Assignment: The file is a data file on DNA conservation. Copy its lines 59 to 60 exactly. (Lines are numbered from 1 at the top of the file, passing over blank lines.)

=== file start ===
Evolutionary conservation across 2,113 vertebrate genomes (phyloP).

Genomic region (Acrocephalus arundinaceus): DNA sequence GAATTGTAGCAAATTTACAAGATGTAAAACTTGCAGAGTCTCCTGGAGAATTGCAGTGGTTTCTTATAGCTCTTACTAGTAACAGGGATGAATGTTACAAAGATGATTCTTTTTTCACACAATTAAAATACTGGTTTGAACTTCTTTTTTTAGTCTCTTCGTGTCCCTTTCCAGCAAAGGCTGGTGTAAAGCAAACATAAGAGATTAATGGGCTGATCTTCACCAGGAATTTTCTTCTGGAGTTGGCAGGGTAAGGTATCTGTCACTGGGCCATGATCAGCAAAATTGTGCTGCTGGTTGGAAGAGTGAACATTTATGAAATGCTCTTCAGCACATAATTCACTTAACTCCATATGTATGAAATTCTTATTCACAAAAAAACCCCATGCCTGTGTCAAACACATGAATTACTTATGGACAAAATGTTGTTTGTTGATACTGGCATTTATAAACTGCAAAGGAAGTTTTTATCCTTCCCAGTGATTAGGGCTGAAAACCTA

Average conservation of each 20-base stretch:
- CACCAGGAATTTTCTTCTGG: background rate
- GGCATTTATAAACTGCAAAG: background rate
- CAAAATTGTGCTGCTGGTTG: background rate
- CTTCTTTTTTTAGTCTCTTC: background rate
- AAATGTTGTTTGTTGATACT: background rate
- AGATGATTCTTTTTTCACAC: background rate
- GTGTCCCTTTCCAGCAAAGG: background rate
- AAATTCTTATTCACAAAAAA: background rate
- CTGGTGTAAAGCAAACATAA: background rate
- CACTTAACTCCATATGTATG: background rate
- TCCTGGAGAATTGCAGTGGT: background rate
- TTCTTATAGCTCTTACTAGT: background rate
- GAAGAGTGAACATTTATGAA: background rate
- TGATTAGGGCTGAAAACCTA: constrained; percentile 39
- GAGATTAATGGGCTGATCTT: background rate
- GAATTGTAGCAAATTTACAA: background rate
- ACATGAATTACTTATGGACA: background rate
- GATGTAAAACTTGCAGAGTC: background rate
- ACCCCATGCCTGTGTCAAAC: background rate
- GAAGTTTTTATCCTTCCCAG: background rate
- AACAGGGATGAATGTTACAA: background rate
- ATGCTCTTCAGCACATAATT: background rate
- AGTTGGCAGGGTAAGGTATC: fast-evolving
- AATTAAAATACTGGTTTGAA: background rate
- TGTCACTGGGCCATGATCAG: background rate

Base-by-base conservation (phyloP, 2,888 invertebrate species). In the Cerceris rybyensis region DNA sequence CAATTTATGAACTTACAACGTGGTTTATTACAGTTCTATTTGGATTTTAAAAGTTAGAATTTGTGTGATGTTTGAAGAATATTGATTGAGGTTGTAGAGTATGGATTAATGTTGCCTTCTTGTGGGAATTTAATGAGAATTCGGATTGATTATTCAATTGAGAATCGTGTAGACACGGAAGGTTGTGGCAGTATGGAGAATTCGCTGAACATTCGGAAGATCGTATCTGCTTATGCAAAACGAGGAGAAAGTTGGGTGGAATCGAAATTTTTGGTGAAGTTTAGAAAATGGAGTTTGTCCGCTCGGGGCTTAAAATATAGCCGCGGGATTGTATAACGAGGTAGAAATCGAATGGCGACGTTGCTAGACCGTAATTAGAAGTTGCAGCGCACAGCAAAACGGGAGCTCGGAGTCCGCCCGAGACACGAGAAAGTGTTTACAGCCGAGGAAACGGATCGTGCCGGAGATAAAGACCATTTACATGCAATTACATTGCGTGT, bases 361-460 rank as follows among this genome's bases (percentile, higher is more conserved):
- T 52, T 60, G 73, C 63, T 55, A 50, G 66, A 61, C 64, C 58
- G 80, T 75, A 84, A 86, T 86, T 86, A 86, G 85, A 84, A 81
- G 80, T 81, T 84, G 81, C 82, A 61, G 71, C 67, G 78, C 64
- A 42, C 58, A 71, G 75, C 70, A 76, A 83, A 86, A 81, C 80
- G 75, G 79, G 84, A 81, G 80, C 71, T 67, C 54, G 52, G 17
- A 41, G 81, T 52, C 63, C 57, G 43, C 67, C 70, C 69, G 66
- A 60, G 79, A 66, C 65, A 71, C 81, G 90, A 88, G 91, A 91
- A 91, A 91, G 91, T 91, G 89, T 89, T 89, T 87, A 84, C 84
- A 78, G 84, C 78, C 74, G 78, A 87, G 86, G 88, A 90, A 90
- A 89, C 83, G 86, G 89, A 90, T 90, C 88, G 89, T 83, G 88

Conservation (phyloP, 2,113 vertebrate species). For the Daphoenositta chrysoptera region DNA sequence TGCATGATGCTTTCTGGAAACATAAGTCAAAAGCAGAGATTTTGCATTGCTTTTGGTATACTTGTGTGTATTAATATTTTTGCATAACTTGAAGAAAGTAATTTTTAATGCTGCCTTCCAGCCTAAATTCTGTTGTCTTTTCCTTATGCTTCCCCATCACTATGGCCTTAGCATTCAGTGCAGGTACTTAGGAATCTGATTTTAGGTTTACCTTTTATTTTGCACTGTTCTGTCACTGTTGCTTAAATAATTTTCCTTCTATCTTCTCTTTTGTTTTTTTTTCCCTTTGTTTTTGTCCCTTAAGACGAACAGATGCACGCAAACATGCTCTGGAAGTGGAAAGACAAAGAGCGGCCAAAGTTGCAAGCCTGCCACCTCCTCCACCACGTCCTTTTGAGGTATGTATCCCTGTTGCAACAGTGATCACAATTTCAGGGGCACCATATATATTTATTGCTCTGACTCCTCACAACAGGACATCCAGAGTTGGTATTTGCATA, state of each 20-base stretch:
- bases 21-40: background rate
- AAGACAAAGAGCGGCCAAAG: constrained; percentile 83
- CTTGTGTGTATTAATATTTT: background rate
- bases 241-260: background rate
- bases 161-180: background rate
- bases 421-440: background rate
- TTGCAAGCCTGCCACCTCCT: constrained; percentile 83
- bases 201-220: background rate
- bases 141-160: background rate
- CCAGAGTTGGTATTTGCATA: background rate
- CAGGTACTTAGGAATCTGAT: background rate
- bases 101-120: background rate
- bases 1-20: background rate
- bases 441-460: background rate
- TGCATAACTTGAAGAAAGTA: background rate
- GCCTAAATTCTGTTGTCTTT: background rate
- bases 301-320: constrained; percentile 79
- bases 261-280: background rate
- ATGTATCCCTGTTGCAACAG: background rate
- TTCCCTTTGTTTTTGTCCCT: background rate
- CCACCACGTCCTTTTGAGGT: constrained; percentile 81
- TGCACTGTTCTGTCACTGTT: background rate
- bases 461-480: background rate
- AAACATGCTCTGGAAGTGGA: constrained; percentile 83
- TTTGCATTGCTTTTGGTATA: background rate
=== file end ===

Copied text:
- ATGTATCCCTGTTGCAACAG: background rate
- TTCCCTTTGTTTTTGTCCCT: background rate